I recently spent some time learning more about Florida’s fine feathered friends. Here’s what I found.
If you regularly put out seed and like to gaze at the feathered friends coming to your feeders, you’re one of the nearly 50 million Americans who considers themselves a “bird watcher.”
If, on the other hand, you actually own a field guide (or three or four), a pair of binoculars and routinely find yourself headed to a favorite site in hopes of spotting a new species, you’re likely a “birder.”
Oh yes, there’s a difference.
Actually, “birder” is the proper terminology for someone who is serious about bird watching, which is considered the largest spectator sport in the United States. The good news is that Florida is one of the best locations in all of North America to see a huge variety of birds. The state is known to have the greatest diversity of birds east of the Mississippi River, with 520 documented species, some of which are rare and endangered. (To give you an idea of how significant that is, there are almost 1,000 known species in the entire United States and Canada.)
Hit The Trail
One excellent asset for Sunshine State birders is the Great Florida Birding and Wildlife Trail (GFBWT), a 2,000-mile, self-guided trail system, which is a program of the Florida Fish and Wildlife Conservation Commission. The East Florida section was the first part of the trail to open in 2000, but new locations have been added across the state as recently as late 2012.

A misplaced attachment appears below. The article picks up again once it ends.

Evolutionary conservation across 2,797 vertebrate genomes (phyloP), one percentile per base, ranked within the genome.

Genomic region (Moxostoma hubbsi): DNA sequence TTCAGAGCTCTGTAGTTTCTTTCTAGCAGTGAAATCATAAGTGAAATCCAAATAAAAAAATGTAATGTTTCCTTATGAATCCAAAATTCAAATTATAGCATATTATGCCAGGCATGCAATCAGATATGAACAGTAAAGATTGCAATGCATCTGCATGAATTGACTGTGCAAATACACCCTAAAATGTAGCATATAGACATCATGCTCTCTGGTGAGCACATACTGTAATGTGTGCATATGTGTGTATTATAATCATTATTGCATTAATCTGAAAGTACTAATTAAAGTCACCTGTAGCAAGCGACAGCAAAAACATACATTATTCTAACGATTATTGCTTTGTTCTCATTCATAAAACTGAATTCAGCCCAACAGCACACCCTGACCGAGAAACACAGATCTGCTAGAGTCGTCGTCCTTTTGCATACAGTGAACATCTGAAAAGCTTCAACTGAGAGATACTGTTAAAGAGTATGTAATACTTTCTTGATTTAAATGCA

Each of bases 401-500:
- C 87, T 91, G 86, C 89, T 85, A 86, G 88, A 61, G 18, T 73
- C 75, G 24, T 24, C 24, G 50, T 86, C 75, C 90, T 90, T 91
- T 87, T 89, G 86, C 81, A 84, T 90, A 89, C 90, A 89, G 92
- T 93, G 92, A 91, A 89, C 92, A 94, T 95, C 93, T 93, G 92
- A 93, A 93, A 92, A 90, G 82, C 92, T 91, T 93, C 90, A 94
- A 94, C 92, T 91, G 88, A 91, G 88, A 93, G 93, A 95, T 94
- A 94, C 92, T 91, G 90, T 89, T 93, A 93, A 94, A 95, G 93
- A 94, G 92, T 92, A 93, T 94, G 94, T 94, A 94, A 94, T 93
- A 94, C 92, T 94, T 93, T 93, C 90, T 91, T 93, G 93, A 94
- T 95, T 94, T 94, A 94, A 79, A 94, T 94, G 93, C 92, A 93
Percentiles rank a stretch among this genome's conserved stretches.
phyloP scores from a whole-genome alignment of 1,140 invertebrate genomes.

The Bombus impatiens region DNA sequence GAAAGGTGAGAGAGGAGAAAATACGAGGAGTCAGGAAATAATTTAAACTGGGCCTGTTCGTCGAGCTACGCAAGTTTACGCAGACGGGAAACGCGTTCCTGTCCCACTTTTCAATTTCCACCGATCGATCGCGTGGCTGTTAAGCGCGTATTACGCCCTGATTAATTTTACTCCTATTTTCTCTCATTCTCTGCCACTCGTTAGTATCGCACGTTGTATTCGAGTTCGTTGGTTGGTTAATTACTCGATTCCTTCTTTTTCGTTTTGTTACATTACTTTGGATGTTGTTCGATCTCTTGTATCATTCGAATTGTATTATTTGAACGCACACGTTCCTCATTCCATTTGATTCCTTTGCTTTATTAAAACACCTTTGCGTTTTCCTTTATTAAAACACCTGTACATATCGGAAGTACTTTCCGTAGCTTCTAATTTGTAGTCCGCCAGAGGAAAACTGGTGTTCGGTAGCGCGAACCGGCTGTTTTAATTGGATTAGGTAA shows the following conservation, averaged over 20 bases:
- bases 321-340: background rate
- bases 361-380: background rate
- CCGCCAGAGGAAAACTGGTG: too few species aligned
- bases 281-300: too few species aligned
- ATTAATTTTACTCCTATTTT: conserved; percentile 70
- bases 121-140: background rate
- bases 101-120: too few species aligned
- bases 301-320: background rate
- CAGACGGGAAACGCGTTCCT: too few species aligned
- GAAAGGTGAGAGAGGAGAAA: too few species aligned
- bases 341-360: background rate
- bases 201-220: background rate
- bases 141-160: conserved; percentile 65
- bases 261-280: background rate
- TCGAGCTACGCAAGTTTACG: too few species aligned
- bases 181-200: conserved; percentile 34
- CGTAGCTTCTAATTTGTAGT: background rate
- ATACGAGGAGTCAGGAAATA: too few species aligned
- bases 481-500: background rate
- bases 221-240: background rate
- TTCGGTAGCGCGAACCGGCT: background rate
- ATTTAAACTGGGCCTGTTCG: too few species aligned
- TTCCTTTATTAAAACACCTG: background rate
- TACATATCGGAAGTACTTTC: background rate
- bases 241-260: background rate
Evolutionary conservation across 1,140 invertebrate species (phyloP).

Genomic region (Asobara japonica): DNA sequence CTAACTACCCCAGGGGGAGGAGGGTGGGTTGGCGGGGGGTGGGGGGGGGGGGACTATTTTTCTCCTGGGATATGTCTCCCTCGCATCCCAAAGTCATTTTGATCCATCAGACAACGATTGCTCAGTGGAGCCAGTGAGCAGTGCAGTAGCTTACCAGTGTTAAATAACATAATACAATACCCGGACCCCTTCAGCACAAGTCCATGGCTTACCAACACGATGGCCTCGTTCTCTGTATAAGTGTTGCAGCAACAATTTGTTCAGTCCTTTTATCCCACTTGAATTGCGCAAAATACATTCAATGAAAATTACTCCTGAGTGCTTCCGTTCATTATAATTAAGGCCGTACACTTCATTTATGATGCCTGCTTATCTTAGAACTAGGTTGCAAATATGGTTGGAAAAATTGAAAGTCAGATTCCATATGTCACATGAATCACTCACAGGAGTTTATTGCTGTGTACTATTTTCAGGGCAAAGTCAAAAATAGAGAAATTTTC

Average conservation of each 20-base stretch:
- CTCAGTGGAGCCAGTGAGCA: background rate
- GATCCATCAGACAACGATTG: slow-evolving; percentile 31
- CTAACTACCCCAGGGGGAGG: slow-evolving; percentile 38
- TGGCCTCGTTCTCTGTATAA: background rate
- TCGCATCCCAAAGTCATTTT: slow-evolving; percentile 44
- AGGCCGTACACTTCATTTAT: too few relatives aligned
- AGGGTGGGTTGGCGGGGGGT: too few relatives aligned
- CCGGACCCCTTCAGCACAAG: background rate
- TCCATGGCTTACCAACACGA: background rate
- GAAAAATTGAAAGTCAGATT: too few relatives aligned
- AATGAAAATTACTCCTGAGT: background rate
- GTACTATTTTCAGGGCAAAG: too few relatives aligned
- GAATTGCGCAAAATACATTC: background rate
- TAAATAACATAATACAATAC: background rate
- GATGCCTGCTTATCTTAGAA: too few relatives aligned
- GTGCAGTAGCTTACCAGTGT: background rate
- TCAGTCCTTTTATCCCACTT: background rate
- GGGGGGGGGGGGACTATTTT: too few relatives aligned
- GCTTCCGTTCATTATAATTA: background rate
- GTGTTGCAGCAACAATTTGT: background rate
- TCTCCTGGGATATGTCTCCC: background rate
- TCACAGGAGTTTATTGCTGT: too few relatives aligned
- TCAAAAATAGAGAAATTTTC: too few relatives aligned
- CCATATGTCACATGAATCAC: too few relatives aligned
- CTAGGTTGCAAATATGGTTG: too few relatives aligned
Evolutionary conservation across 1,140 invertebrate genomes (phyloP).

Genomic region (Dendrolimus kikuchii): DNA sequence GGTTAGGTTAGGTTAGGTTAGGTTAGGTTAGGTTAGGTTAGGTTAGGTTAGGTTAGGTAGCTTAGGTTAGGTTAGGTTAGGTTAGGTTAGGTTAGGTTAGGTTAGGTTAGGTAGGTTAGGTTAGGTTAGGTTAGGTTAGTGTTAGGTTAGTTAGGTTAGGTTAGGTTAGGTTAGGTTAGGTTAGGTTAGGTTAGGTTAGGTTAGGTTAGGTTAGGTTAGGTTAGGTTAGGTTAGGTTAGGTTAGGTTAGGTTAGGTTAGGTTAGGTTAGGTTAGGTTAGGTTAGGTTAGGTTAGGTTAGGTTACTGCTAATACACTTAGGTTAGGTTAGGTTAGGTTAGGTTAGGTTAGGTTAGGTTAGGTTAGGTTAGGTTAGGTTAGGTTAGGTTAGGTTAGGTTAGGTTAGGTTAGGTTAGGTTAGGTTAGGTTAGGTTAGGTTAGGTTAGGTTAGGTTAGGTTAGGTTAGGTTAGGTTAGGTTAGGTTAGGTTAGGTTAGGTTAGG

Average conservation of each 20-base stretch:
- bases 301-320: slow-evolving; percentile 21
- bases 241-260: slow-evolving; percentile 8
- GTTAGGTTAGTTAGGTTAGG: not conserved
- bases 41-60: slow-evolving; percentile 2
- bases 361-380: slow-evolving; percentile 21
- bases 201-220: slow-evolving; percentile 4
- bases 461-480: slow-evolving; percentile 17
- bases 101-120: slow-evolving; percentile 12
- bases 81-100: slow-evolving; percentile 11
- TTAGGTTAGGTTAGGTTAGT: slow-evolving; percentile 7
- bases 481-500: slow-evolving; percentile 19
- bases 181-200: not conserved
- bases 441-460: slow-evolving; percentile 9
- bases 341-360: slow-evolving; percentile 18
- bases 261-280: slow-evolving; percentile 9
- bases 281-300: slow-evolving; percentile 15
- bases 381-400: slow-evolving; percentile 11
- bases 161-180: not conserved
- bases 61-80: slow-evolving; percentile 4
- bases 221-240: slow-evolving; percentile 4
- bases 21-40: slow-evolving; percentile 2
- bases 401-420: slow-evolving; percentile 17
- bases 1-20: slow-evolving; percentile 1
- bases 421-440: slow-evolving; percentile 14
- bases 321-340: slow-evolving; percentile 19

Modeled after the highly successful Great Texas Coastal Birding Trail, the GFBWT is divided into four sections for a total of 515 sites throughout Florida. “Gateway” sites in each section are designated as exceptional birding and wildlife viewing locations. Here, you’ll find special kiosks that offer tips on birding. You can even borrow a pair of binoculars for the day for free at these gateway locations; just be sure to bring your driver’s license or a major credit card.
Guide booklets and a mobile device application are helpful features of the GFBWT. Guides can be mailed to you upon request, picked up at one of the gateway sites or downloaded at floridabirdingtrail.com.
You can begin to nurture your interest in birding from your own backyard. In our area, you can easily count on spotting at least a dozen or more species if you simply put up feeders and water sources. Black oil sunflower seeds are a favorite of many songbirds. (Hint: If you want to see more birds than squirrels, try safflower seeds instead. Most squirrels don’t like the taste and will avoid feeders after they sample the safflower seed.)
Once you’re ready to take your interest beyond the backyard observation level, it’s easy to get started in birding. As with most hobbies, you can get as “into it” as you like, and you’ll find plenty of other folks who are also fascinated by birds. In fact, those like-minded people are often the best sources for learning more.
“When my husband, Al, and I moved to Florida, we were looking for things to do outdoors. The Hernando Audubon Society introduced us to birds, and we just kept going. Now, we are both avid birders,” says Bev Hansen of Spring Hill, who’s been a member of the organization for 28 years and often leads birding field trips.
“When you go out with other people, you can learn a lot. I recommend going with a group at first because it’s very frustrating going on your own if you don’t know how to identify birds,” notes Bev, adding that the public is always welcome to attend Audubon meetings and field trips.
“People get into birding in lots of different ways, but they usually end up going with a friend or family member who’s interested. There are also clubs and other organizations you can join, such as your local Audubon chapter. They often have field trips to different areas, and you’ll have bird watchers of varying experience there,” says Andy Wraithmell, information specialist with Florida Fish and Wildlife Conservation and manager of their Wings Over Florida Program.